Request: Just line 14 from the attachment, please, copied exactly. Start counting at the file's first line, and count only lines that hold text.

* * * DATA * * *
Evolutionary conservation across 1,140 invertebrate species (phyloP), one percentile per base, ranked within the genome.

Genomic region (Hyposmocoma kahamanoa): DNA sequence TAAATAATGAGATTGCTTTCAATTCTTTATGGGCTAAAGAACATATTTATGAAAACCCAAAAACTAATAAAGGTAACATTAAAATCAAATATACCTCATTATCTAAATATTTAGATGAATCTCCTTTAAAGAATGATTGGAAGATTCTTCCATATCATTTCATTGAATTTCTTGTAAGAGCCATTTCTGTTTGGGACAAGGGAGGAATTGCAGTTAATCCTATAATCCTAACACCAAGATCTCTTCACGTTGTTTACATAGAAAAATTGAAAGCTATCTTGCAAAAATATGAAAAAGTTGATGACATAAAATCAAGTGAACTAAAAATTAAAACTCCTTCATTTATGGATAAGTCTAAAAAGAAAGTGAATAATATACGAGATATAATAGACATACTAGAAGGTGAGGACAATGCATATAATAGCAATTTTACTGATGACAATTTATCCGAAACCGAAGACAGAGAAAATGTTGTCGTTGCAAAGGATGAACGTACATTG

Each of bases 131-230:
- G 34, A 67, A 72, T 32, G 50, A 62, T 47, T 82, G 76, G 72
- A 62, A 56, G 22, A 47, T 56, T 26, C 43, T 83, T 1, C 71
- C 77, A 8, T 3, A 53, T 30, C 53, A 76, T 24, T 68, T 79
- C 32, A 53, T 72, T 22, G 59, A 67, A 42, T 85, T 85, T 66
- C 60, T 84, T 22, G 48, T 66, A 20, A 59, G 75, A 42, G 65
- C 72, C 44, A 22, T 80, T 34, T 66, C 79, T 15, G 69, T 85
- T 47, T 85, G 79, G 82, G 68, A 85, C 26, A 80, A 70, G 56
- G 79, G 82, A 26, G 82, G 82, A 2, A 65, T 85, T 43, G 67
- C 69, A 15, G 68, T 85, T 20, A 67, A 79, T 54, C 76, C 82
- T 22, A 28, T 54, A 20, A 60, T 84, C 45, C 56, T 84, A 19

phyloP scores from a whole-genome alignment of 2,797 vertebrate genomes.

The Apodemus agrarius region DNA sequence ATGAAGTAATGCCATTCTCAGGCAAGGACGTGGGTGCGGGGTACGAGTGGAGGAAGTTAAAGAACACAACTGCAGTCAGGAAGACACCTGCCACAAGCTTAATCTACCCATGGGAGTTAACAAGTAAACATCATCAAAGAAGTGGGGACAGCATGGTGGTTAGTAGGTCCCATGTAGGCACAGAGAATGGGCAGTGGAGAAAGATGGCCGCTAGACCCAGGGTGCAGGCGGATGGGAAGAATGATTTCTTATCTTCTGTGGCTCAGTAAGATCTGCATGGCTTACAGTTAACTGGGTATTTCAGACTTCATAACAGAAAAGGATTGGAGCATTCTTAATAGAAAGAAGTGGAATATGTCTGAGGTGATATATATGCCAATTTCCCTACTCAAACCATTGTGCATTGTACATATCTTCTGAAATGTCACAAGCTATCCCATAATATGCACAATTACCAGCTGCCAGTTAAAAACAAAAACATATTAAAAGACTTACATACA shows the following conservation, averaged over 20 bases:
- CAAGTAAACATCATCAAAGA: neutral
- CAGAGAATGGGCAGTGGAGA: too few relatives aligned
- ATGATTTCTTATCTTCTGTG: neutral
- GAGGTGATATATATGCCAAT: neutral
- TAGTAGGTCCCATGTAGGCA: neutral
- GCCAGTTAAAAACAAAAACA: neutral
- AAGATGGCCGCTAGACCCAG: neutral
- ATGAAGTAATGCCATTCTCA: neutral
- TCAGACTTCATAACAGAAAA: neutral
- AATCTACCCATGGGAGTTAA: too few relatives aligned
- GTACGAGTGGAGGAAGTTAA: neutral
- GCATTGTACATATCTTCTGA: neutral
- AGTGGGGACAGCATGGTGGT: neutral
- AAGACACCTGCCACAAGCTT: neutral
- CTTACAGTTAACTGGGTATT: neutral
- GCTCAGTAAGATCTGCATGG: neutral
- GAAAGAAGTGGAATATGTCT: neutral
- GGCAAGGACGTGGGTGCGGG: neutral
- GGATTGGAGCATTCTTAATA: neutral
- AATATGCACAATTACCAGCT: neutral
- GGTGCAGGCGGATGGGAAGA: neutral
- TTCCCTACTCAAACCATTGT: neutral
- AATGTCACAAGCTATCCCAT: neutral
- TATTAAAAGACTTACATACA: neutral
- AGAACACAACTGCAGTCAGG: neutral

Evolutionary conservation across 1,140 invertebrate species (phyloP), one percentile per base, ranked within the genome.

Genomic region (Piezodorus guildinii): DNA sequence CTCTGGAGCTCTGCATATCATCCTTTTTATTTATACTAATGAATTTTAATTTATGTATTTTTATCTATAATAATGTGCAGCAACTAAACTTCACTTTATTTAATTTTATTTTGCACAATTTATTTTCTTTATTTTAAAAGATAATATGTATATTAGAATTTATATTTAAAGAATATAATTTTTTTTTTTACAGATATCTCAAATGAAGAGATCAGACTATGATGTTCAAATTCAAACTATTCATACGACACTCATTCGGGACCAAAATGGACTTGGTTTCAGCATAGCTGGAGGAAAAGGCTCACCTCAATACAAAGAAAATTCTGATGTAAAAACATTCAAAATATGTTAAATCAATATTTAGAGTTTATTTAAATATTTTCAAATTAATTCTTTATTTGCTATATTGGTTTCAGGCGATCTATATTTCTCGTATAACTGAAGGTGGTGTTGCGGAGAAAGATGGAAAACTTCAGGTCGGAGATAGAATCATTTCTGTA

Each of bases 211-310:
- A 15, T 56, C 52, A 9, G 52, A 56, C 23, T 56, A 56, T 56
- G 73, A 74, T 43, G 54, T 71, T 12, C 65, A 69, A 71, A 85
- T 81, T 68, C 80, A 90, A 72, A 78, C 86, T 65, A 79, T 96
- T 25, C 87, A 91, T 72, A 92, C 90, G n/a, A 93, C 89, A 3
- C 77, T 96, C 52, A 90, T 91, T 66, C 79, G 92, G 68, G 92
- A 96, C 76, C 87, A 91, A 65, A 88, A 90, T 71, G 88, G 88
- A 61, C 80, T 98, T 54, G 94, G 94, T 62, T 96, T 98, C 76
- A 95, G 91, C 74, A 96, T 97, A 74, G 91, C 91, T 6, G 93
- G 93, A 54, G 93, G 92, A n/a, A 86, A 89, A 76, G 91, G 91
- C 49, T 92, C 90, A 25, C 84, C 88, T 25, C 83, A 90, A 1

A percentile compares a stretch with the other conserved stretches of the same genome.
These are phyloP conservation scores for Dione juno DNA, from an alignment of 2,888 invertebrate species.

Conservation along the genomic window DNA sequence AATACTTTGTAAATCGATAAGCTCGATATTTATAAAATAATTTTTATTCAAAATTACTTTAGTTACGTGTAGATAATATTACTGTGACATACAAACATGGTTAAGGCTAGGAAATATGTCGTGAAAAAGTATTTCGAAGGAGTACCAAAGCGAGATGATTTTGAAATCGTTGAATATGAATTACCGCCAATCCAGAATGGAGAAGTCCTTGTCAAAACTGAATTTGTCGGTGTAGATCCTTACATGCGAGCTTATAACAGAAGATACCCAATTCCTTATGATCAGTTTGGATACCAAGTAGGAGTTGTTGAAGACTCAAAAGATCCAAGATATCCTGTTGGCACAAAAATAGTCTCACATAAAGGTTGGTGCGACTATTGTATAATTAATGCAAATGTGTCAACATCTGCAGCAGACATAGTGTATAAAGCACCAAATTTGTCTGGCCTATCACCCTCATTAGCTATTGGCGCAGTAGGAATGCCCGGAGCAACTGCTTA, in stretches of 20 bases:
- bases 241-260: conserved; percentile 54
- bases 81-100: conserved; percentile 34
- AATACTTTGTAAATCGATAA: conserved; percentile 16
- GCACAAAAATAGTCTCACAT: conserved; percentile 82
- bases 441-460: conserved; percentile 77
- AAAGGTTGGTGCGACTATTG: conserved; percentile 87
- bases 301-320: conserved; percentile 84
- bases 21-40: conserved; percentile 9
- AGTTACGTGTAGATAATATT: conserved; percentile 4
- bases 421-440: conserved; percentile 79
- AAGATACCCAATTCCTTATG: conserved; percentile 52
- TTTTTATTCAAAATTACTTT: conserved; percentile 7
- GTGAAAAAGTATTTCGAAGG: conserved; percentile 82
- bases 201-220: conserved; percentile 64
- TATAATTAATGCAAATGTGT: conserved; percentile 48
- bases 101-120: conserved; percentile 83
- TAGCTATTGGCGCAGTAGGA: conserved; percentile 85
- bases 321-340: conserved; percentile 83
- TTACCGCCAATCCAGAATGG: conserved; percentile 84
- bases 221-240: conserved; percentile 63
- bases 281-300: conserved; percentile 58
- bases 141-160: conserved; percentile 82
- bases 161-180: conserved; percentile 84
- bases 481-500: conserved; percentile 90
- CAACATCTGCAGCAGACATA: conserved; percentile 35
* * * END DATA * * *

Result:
phyloP scores from a whole-genome alignment of 2,797 vertebrate genomes.